Mass Torts 101: Class Action vs. Mass Tort
Posted on Tuesday, June 4th, 2019
Mass torts, also called multidistrict litigations (MDLs), and class action lawsuits have many similarities, but they differ in a few crucial ways.
For one, MDLs are usually filed for some type of personal injury or death endured because of a drug, product, or device. Class action lawsuits are often filed when there has been a violation of contract or law.
In both cases, a large group of people have a similar grievance against a defendant, usually a company that they believe caused them injury or otherwise wronged them. Those people then file lawsuits against the company which are consolidated into a single action, instead of treating them all as cases to be tried separately. This is done to make it possible for all the cases to be handled, since the court system would be overwhelmed if thousands of plaintiffs’ cases were handled individually.
The major difference between mass torts and class actions is how each person is treated in the lawsuit. In a mass tort, or MDL, although the cases are grouped together and filed with the court at the same time. Each person involved is a plaintiff, and their cases are evaluated separately for compensation when a settlement is reached. This means that the amount of the settlement money that each plaintiff receives is based on the extent of injuries that were caused by the defendant. A person’s damages are based on what they personally went through: medical bills, pain and suffering, and lost wages are just some of the potential costs inflicted on victims.
In class action cases, there are only a few plaintiffs, and the rest of those who join are class members. The plaintiffs often receive the largest sums of compensation, and the rest is divided between the entire group, or class. Class actions often take less time and have a lower burden of proof than mass torts, but mass torts often can bring higher average compensation to the plaintiffs.
Class Action Requirements
According to the Federal Rule of Civil Procedure, Rule 23a, class actions have specific criteria that must be met in order to be considered a class action lawsuit. There are four major criteria, established by the Class Action Fairness Act and the Federal Rules of Civil Procedure, that must be met:
- The class is so numerous that joinder of all members is impracticable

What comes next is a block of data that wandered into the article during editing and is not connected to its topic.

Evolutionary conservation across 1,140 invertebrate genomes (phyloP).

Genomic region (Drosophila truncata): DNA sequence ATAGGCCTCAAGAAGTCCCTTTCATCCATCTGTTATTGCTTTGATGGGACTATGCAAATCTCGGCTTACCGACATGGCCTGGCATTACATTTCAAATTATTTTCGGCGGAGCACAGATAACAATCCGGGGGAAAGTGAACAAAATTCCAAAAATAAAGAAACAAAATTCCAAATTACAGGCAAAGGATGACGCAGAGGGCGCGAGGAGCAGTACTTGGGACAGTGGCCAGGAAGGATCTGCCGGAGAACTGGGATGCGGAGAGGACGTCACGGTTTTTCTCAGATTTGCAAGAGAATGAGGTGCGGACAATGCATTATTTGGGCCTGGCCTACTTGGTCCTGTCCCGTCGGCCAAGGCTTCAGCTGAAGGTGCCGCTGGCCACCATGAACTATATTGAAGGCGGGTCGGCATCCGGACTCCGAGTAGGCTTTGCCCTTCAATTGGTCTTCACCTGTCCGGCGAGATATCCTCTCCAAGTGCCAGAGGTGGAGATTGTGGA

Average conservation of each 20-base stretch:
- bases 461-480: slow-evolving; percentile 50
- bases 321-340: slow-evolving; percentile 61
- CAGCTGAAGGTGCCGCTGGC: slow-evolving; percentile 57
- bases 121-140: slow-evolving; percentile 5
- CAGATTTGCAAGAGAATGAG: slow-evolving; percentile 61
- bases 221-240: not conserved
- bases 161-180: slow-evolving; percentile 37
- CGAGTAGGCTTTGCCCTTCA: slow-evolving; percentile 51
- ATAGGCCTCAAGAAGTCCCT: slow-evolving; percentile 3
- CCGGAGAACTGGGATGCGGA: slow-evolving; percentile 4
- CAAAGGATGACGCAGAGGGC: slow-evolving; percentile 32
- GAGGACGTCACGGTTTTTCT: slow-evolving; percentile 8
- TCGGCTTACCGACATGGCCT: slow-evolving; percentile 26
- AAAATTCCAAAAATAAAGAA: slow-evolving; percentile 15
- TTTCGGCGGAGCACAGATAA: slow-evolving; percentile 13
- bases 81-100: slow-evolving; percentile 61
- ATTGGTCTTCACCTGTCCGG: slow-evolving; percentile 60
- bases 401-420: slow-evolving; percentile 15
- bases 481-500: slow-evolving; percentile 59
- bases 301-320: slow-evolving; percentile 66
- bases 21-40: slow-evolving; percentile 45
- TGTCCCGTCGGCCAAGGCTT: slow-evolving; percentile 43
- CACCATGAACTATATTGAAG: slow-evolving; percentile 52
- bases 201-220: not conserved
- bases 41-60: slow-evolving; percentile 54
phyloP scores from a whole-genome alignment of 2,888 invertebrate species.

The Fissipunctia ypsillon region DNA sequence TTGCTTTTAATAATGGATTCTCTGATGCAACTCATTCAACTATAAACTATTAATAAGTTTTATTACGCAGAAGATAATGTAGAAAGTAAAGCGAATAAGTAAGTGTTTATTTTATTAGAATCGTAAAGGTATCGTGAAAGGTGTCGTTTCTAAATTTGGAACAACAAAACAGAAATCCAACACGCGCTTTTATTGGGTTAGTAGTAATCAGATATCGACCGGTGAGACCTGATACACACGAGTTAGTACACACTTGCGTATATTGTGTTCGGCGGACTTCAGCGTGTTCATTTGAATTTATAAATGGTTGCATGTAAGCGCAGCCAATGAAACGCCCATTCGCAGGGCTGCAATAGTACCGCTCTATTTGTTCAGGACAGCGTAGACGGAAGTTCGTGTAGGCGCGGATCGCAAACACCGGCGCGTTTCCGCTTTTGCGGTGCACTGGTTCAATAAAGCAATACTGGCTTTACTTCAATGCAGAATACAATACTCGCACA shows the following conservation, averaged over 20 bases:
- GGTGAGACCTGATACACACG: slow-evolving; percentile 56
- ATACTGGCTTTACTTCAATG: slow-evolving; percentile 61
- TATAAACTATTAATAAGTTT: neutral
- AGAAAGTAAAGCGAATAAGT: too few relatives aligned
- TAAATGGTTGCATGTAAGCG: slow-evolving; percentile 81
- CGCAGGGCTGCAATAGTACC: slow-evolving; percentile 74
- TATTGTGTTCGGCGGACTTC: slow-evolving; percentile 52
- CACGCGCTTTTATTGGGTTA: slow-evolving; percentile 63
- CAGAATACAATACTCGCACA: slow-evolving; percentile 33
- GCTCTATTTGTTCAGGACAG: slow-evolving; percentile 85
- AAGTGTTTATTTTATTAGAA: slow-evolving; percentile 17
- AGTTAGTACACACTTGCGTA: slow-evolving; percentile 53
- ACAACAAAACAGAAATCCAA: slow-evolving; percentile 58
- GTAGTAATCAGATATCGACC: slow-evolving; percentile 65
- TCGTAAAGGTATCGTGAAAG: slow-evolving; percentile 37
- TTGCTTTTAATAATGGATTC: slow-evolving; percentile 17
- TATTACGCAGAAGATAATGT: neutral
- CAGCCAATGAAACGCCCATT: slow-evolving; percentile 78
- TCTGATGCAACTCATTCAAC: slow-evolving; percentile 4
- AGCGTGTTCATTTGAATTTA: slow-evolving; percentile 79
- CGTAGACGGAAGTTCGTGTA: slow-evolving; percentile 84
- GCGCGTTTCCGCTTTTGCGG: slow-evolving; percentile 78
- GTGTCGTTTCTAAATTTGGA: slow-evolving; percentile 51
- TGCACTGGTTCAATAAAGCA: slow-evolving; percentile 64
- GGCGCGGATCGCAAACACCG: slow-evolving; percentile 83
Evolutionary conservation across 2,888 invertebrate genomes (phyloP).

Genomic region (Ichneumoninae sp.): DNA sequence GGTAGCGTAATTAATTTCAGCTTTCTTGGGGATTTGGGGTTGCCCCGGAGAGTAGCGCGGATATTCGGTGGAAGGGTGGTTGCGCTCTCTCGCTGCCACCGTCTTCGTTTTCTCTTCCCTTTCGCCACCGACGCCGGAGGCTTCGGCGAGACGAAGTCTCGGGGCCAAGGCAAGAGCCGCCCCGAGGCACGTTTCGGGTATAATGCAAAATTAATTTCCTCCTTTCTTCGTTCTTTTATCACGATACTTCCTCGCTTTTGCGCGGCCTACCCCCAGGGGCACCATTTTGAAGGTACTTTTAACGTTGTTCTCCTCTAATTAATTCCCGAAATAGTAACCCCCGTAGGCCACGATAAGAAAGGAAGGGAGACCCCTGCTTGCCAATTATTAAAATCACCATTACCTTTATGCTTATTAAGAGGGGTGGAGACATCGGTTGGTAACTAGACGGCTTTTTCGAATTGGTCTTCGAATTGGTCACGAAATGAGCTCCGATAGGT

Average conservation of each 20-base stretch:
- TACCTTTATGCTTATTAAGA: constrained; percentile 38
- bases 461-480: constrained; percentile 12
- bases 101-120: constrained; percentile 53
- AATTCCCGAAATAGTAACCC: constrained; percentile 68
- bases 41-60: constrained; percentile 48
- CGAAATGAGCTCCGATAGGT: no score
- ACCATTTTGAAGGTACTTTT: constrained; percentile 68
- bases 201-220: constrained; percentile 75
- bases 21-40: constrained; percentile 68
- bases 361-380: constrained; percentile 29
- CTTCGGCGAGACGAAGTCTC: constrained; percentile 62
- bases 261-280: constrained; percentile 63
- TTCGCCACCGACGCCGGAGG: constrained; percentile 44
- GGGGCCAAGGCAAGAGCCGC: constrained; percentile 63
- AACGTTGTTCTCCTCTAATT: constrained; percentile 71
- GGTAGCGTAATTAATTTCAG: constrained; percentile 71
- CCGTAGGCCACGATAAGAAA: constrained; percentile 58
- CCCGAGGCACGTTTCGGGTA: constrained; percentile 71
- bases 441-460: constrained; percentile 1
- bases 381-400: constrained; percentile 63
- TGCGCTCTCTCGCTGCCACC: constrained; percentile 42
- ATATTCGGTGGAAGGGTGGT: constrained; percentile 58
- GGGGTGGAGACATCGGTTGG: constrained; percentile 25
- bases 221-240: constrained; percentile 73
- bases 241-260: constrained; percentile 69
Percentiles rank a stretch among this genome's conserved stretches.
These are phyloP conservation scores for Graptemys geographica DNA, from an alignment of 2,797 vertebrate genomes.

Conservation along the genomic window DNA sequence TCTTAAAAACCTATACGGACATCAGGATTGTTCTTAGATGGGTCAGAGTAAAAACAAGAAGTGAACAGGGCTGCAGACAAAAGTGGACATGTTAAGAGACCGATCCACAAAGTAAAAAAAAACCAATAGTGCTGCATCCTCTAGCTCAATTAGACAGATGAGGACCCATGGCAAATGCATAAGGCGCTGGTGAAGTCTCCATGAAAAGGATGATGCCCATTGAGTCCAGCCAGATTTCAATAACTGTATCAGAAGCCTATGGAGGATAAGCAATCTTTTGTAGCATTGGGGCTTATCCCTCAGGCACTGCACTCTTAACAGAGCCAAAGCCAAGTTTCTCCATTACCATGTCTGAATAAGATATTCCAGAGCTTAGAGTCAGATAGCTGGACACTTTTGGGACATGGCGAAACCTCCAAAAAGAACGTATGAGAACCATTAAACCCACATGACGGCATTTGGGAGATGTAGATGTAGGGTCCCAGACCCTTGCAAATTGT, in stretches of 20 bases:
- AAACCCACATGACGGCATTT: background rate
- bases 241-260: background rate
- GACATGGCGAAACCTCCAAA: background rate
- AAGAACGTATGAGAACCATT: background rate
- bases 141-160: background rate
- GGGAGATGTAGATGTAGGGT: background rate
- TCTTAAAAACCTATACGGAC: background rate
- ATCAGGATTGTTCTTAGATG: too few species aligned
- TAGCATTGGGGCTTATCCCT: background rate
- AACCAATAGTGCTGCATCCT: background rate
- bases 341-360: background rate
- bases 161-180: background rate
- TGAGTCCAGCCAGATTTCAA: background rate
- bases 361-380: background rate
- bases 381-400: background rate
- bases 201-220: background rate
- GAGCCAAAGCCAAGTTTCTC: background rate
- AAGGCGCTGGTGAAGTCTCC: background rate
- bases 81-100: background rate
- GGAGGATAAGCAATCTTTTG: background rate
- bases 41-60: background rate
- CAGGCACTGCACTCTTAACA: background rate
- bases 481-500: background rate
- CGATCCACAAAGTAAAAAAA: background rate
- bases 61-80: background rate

- There are questions of law or fact common to the class
- The claims or defenses of the representative parties are typical of the claims or defenses of the class
- The representative parties will fairly and adequately protect the interests of the class
Beyond these criteria, everybody in the class must be notified of the suit and given the choice to either opt out or find their own counsel. A motion must be filed in court for a representative to act as a plaintiff on behalf of the entire class before a class action lawsuit can be established.
If and when a settlement or judgment is reached in favor of plaintiffs in a class action claim, the primary plaintiffs often receive the largest settlements. The remainder is divided among the rest of the parties in the class action based upon factors decided by the court or agreed upon by the parties.
Mass torts, or MDLs, are filed when one or more of the criteria of a class action are not met. Most mass tort cases are filed when the plaintiffs have been injured on a large scale by defective drugs or products. Because the reactions and health issues caused by these products can vary widely between individuals, these claims fail the third criteria listed above, and therefore cannot fit into a single class.
In an MDL, each plaintiff files a separate lawsuit. MDL cases are heard in the same court by the same judge so that the court does not have to be re-educated on issues throughout the litigation. The process usually involves bellwether trials so that all parties can get a feel for how juries will interpret the evidence.
The parties negotiate throughout the process. If and when plaintiffs and the defendant(s) come to an agreement, a settlement offer is established and all of the parties involved are awarded based on established criteria, which usually includes severity of injury, among other factors.
MDLs take considerable time — often years — to be resolved. Even when a settlement is reached in favor of plaintiffs, plaintiffs may wait many months or years to receive compensation. Still, often the wait is worthwhile. Finding an attorney you can trust, who will not settle for less than you deserve, is critical.
At OnderLaw, we handle both MDLs and class actions, but because most of our litigations involve defective products and pharmaceuticals, most of our clients are MDL clients. We pride ourselves on fighting for our clients for as long as it takes to earn them fair and just compensation. We have won more than $4 billion in court defending victims’ interests, and we are making a difference one case at a time.
If you are a client that signed up with our firm after being injured by a medical device, medication, or defective product, you can assume that you are part of an MDL group. In either case, we will have made this clear to you at the time your case was accepted.